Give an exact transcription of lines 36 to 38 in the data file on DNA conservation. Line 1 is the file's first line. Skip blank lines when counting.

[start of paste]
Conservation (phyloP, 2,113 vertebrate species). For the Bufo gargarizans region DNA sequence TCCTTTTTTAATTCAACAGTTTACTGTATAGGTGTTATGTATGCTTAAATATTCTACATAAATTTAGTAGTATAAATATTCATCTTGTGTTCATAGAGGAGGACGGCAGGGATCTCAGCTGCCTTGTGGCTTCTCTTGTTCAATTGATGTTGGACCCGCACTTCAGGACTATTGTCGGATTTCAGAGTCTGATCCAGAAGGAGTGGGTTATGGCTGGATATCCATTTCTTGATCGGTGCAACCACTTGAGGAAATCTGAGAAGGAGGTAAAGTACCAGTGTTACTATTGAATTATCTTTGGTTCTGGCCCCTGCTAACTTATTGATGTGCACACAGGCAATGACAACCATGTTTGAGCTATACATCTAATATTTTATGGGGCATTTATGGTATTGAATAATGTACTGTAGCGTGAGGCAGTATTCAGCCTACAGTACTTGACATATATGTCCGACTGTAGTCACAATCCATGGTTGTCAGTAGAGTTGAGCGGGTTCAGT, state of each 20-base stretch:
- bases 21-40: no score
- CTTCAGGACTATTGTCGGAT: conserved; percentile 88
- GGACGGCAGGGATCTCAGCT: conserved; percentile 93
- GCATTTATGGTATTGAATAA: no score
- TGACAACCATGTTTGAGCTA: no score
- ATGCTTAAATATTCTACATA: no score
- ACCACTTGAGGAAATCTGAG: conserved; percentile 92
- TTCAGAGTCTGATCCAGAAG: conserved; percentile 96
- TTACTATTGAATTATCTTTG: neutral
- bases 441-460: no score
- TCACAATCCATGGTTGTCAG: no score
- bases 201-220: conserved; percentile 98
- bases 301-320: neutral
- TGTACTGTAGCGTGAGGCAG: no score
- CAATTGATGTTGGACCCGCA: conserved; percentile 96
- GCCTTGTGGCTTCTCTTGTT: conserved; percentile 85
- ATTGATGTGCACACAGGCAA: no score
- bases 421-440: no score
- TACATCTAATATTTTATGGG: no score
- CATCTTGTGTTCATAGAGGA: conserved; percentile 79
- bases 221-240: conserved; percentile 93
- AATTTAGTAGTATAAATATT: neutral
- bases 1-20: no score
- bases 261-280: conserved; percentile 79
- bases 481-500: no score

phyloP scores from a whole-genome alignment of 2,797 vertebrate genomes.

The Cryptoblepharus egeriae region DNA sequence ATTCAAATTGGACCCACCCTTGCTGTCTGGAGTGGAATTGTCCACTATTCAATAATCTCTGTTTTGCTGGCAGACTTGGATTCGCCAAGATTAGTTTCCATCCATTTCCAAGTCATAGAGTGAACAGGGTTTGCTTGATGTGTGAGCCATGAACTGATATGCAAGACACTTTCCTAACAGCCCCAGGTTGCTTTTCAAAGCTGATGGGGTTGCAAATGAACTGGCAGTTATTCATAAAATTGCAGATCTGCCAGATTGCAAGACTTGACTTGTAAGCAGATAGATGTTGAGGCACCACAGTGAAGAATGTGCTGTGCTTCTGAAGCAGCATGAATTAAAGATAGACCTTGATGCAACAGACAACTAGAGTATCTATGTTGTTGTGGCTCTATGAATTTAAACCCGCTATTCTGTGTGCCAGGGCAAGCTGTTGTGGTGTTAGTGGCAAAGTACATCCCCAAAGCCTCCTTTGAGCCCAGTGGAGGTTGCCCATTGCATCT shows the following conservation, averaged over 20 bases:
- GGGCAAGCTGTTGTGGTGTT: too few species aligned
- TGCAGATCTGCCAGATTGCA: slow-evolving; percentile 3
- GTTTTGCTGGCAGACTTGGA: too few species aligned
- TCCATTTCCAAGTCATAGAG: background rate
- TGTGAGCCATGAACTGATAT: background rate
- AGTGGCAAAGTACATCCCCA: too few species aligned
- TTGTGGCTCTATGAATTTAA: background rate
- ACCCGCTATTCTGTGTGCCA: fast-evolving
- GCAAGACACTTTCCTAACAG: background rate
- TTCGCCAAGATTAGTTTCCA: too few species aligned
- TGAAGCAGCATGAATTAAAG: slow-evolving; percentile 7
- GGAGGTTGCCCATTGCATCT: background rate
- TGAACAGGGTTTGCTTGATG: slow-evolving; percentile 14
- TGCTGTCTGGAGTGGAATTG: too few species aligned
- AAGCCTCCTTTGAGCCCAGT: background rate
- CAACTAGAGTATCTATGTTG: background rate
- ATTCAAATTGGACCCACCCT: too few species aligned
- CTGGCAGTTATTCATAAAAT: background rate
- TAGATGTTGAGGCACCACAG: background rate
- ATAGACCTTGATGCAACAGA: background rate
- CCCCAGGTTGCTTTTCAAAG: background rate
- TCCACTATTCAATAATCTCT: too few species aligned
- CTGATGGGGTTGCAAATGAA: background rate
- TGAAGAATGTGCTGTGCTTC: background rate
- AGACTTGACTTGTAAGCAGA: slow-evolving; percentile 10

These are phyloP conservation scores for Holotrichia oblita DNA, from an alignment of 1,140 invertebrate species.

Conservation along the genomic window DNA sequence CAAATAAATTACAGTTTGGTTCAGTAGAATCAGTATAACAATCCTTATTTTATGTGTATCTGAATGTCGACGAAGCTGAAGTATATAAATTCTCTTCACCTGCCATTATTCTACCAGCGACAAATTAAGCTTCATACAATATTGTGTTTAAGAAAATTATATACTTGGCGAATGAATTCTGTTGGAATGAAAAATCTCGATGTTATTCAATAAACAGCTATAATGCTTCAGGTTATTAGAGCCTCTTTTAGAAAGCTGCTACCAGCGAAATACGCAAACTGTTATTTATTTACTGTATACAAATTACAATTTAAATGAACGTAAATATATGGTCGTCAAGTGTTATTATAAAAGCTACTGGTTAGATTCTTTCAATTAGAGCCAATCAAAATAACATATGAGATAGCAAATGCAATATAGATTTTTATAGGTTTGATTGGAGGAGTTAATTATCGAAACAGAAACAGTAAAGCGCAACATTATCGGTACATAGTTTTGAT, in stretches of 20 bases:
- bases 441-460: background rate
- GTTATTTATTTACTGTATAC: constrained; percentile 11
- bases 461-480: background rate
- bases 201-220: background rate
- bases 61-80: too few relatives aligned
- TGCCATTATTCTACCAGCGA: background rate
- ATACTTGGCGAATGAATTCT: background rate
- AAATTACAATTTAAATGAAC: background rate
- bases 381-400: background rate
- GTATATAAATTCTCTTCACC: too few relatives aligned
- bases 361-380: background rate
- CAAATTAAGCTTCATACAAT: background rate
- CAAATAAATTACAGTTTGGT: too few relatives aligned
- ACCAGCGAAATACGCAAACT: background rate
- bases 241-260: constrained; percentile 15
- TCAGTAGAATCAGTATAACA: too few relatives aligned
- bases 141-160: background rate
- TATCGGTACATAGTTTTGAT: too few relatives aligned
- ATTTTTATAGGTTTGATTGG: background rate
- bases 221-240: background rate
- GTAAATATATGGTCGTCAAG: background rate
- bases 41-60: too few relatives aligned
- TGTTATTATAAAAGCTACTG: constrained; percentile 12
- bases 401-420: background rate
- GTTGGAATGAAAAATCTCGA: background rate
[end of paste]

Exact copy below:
- ACCCGCTATTCTGTGTGCCA: fast-evolving
- GCAAGACACTTTCCTAACAG: background rate
- TTCGCCAAGATTAGTTTCCA: too few species aligned